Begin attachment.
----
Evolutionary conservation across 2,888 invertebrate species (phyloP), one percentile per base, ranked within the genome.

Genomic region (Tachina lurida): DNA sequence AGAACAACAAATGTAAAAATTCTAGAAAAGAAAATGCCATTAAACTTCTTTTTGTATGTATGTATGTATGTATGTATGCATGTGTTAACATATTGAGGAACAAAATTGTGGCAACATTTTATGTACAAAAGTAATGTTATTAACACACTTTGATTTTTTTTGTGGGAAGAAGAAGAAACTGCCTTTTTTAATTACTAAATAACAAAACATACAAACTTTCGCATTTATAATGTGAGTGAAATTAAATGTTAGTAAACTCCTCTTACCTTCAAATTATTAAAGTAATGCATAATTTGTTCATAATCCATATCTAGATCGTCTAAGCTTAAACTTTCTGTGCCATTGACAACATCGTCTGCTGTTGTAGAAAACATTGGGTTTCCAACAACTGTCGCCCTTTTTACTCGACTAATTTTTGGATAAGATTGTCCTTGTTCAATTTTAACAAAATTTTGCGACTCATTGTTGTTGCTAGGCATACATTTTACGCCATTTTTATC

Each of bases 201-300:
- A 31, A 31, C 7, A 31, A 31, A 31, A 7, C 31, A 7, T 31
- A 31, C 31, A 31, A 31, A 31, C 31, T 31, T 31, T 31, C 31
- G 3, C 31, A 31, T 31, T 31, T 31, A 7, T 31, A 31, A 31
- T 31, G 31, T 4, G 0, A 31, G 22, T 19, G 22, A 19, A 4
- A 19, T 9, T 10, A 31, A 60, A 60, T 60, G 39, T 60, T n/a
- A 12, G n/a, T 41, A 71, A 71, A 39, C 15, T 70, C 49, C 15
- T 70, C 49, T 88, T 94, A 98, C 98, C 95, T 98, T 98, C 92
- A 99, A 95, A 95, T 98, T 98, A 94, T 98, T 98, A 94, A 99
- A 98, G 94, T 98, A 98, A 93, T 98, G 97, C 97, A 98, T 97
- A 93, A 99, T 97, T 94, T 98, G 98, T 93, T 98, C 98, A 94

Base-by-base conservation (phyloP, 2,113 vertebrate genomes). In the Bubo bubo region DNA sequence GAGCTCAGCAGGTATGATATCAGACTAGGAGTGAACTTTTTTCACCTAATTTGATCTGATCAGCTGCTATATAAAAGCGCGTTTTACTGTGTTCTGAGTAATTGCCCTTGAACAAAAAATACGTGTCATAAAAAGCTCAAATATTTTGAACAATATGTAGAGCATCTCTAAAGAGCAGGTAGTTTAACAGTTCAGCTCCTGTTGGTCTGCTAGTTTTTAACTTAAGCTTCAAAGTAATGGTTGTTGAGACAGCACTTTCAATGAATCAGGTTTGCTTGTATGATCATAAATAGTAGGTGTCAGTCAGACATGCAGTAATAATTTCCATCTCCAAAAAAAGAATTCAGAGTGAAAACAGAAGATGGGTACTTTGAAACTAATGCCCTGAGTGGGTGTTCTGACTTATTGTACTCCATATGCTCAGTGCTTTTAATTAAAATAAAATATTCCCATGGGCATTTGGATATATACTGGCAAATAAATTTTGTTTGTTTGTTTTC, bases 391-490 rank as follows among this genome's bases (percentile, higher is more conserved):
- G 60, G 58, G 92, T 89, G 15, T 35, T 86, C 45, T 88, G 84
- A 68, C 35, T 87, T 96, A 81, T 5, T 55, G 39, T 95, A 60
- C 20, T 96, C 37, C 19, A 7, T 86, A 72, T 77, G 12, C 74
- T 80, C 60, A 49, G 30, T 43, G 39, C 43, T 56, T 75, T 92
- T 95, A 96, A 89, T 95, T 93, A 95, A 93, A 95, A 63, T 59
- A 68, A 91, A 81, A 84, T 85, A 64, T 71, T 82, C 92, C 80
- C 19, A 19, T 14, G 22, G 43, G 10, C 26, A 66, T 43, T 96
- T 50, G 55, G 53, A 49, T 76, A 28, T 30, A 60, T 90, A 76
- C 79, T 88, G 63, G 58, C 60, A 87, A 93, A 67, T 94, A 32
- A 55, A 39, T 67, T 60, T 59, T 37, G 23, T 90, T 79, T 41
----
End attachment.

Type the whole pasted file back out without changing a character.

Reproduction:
Evolutionary conservation across 2,888 invertebrate species (phyloP), one percentile per base, ranked within the genome.

Genomic region (Tachina lurida): DNA sequence AGAACAACAAATGTAAAAATTCTAGAAAAGAAAATGCCATTAAACTTCTTTTTGTATGTATGTATGTATGTATGTATGCATGTGTTAACATATTGAGGAACAAAATTGTGGCAACATTTTATGTACAAAAGTAATGTTATTAACACACTTTGATTTTTTTTGTGGGAAGAAGAAGAAACTGCCTTTTTTAATTACTAAATAACAAAACATACAAACTTTCGCATTTATAATGTGAGTGAAATTAAATGTTAGTAAACTCCTCTTACCTTCAAATTATTAAAGTAATGCATAATTTGTTCATAATCCATATCTAGATCGTCTAAGCTTAAACTTTCTGTGCCATTGACAACATCGTCTGCTGTTGTAGAAAACATTGGGTTTCCAACAACTGTCGCCCTTTTTACTCGACTAATTTTTGGATAAGATTGTCCTTGTTCAATTTTAACAAAATTTTGCGACTCATTGTTGTTGCTAGGCATACATTTTACGCCATTTTTATC

Each of bases 201-300:
- A 31, A 31, C 7, A 31, A 31, A 31, A 7, C 31, A 7, T 31
- A 31, C 31, A 31, A 31, A 31, C 31, T 31, T 31, T 31, C 31
- G 3, C 31, A 31, T 31, T 31, T 31, A 7, T 31, A 31, A 31
- T 31, G 31, T 4, G 0, A 31, G 22, T 19, G 22, A 19, A 4
- A 19, T 9, T 10, A 31, A 60, A 60, T 60, G 39, T 60, T n/a
- A 12, G n/a, T 41, A 71, A 71, A 39, C 15, T 70, C 49, C 15
- T 70, C 49, T 88, T 94, A 98, C 98, C 95, T 98, T 98, C 92
- A 99, A 95, A 95, T 98, T 98, A 94, T 98, T 98, A 94, A 99
- A 98, G 94, T 98, A 98, A 93, T 98, G 97, C 97, A 98, T 97
- A 93, A 99, T 97, T 94, T 98, G 98, T 93, T 98, C 98, A 94

Base-by-base conservation (phyloP, 2,113 vertebrate genomes). In the Bubo bubo region DNA sequence GAGCTCAGCAGGTATGATATCAGACTAGGAGTGAACTTTTTTCACCTAATTTGATCTGATCAGCTGCTATATAAAAGCGCGTTTTACTGTGTTCTGAGTAATTGCCCTTGAACAAAAAATACGTGTCATAAAAAGCTCAAATATTTTGAACAATATGTAGAGCATCTCTAAAGAGCAGGTAGTTTAACAGTTCAGCTCCTGTTGGTCTGCTAGTTTTTAACTTAAGCTTCAAAGTAATGGTTGTTGAGACAGCACTTTCAATGAATCAGGTTTGCTTGTATGATCATAAATAGTAGGTGTCAGTCAGACATGCAGTAATAATTTCCATCTCCAAAAAAAGAATTCAGAGTGAAAACAGAAGATGGGTACTTTGAAACTAATGCCCTGAGTGGGTGTTCTGACTTATTGTACTCCATATGCTCAGTGCTTTTAATTAAAATAAAATATTCCCATGGGCATTTGGATATATACTGGCAAATAAATTTTGTTTGTTTGTTTTC, bases 391-490 rank as follows among this genome's bases (percentile, higher is more conserved):
- G 60, G 58, G 92, T 89, G 15, T 35, T 86, C 45, T 88, G 84
- A 68, C 35, T 87, T 96, A 81, T 5, T 55, G 39, T 95, A 60
- C 20, T 96, C 37, C 19, A 7, T 86, A 72, T 77, G 12, C 74
- T 80, C 60, A 49, G 30, T 43, G 39, C 43, T 56, T 75, T 92
- T 95, A 96, A 89, T 95, T 93, A 95, A 93, A 95, A 63, T 59
- A 68, A 91, A 81, A 84, T 85, A 64, T 71, T 82, C 92, C 80
- C 19, A 19, T 14, G 22, G 43, G 10, C 26, A 66, T 43, T 96
- T 50, G 55, G 53, A 49, T 76, A 28, T 30, A 60, T 90, A 76
- C 79, T 88, G 63, G 58, C 60, A 87, A 93, A 67, T 94, A 32
- A 55, A 39, T 67, T 60, T 59, T 37, G 23, T 90, T 79, T 41